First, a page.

Epizootic hemorrhagic disease (EHD), or bluetongue virus, is thought to be the cause of death of 15 deer in that northeastern Nebraska county.
Todd Nordeen, NGPC Big Game Disease and Research Program manager, says it is serious and can dramatically reduce a population of deer.
“And it has, you know we’ve seen it over the years, it’s generally a long time in between before we see a serious impact, generally 15, 20, 30 years apart, but the disease is there every year and there’s no cure for it,” Nordeen tells Nebraska Radio Network.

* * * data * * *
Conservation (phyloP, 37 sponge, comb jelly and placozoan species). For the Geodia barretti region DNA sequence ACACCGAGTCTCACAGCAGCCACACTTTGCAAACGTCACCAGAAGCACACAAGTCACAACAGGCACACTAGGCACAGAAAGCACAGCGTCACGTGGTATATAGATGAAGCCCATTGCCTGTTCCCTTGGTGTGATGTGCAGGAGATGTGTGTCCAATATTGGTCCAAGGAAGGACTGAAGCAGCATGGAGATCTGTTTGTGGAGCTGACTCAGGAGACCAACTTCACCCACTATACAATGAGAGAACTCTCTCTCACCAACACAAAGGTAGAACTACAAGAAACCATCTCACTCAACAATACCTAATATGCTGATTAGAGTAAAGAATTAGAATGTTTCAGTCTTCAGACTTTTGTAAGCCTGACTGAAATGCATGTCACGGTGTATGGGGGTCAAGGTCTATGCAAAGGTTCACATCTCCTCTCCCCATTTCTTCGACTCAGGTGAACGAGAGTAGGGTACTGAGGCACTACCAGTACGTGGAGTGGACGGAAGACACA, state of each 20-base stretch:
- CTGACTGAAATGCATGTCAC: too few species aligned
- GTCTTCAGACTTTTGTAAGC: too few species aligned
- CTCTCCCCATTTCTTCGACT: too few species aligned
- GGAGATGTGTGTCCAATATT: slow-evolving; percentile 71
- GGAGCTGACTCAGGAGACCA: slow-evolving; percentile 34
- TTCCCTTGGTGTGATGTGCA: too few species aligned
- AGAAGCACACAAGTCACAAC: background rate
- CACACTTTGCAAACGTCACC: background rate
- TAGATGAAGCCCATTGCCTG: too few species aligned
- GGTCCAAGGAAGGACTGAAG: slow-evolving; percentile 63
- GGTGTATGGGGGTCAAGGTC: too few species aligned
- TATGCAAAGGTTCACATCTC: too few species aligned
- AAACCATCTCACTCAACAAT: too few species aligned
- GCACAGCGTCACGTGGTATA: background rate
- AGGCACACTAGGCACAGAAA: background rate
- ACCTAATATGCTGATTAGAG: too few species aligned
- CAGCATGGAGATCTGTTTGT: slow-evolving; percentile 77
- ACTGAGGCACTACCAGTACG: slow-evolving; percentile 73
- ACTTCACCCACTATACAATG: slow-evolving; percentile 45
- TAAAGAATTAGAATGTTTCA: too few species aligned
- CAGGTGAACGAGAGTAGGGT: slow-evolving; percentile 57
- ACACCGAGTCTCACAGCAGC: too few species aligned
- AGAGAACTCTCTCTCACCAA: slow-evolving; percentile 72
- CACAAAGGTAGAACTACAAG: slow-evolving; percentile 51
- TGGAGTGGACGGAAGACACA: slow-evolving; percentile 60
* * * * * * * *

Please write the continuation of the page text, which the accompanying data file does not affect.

EHD peaked in 2012 since first appearing in the state in the 1970s.
“In 2012, we actually saw a great deal of deer succumb to this disease. In some places, it was over 50 percent mortality,” Nordeen says.
A biting insect spreads the disease, but Nordeen says the bug dies off after the first frost.
“The symptoms we see in sick deer are a lot of times they’re close to water due to running a fever, they lose their fear of humans, so you can actually get fairly close to them at times, and then over a short period of time, they can actually succumb to it,” he says.
Nordeen says the disease only affects deer and poses no risk to people.